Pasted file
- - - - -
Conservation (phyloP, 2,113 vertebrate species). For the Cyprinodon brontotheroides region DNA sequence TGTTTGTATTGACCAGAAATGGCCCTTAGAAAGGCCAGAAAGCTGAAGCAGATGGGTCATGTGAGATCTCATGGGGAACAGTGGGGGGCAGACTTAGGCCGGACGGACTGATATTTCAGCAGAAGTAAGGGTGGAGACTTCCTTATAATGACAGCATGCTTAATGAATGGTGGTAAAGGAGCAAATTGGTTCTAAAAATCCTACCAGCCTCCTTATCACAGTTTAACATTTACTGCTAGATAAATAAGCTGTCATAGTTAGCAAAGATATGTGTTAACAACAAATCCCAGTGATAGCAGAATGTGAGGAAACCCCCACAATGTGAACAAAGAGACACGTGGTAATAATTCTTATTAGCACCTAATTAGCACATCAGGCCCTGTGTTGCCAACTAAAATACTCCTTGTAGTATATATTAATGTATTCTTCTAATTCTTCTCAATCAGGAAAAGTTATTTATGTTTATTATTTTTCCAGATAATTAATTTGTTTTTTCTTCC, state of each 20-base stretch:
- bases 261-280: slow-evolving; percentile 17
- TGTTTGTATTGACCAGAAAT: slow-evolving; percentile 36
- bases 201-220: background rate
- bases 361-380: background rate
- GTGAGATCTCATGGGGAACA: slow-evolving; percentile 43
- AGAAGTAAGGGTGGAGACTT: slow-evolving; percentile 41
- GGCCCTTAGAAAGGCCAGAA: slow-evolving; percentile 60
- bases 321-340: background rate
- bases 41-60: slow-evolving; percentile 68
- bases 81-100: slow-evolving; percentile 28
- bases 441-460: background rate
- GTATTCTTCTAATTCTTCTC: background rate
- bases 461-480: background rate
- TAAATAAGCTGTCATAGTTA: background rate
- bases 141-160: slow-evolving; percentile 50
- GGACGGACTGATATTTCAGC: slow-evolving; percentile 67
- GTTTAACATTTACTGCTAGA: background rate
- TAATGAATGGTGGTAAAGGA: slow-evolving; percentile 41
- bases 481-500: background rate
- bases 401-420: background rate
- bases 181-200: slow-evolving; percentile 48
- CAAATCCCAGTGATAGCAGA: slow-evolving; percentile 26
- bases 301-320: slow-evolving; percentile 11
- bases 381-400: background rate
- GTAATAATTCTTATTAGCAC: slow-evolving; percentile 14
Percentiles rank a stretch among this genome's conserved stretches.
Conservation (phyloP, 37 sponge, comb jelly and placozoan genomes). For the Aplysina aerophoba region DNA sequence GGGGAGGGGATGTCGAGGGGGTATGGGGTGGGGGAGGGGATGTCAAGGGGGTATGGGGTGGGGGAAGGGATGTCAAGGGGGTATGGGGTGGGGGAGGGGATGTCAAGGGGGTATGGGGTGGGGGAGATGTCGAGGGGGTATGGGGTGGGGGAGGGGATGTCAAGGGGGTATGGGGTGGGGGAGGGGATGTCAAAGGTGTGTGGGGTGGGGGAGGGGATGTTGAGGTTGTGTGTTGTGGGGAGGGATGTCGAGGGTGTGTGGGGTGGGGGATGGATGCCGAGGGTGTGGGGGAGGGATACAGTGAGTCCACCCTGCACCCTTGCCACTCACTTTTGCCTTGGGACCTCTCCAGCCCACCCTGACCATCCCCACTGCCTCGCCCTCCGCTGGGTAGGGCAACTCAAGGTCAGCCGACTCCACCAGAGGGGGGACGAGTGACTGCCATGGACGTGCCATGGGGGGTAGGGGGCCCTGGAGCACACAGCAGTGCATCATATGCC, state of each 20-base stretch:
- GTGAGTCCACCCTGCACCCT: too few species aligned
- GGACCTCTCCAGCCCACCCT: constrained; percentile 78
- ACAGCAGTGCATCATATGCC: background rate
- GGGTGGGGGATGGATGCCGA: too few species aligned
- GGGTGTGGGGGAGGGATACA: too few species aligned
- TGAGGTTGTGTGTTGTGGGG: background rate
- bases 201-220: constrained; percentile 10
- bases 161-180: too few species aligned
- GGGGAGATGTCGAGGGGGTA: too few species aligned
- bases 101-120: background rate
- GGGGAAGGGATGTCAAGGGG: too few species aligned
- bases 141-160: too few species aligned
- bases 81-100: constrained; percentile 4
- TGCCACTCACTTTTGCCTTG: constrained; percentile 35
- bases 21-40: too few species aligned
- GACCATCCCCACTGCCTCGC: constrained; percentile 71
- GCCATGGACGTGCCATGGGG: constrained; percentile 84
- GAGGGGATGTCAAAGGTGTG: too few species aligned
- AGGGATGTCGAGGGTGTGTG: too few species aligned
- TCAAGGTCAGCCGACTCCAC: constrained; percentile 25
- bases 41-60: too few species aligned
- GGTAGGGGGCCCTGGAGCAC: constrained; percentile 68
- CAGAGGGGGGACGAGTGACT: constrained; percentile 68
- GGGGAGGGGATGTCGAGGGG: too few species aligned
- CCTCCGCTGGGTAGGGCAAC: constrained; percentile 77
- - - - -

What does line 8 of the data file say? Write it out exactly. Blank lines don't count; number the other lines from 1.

- GGCCCTTAGAAAGGCCAGAA: slow-evolving; percentile 60